cover image Traffic with Macbeth

Traffic with Macbeth

Larissa Szporluk. Tupelo (, $16.95 trade paper (76p) ISBN 978-1-936797-02-8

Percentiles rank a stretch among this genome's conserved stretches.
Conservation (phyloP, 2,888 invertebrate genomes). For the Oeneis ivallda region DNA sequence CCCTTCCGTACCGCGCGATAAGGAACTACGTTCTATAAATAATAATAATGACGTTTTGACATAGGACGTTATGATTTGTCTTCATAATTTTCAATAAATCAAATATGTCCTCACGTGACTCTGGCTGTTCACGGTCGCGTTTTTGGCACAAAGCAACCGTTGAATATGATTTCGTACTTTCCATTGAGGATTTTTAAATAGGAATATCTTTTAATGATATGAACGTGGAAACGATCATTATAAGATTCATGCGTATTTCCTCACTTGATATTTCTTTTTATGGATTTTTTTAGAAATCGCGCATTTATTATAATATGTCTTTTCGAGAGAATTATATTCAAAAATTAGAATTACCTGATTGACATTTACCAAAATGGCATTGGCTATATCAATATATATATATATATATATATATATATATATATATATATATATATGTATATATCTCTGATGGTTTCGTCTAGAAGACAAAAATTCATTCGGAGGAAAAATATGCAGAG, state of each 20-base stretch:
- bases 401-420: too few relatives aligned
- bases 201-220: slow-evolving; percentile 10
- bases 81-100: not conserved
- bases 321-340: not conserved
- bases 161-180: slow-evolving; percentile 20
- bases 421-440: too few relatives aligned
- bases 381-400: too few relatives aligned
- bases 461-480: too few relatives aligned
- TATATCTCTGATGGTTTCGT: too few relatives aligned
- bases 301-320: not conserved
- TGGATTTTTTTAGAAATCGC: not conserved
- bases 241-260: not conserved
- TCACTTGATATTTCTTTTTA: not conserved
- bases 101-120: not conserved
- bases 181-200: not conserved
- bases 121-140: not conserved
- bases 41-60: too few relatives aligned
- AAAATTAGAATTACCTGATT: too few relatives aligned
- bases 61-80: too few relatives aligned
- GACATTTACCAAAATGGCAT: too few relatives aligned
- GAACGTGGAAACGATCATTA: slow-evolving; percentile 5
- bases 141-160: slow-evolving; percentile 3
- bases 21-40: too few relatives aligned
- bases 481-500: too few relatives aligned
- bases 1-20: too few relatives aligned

Szporluk’s fifth collection evokes an atmosphere as darkly portentous as that of Shakespeare’s play: the book is a wild, clever assembly of lyrics that work through a world of molder and rot, entrapment and transformation, love and—unabashedly—hate. The hallucinatory delight of many of the monologues in this book comes from the poet’s assumption of a variety of speakers who are not psychologized but rather realized at the level of language: in the poem “Gargoyle,” we hear the strange dimeter of the speaker’s “feeble dream/ of a mauve wet gut/ of a unicorn dove,” or, in “Windmill,” the circling music of heavy enjambment: “I can’t cry so I/ smack the extent/ of my face but I/ can so I hate/ the oblique of my /vanes.” Throughout the collection, Szporluk’s verse, which ranges from dreamy to strange to grotesque, sounds like neither Shakespeare’s pentameter, the rhythm of natural speech, nor like the free verse favored by most contemporary poets, but rather most resembles the clipped, rollicking incantation of the charm of Macbeth’s three witches. Desperate, dense, horrible, and lovely, Szporluk’s work is, to use those witches’ words, a similar “charm of powerful trouble.” (Sept.)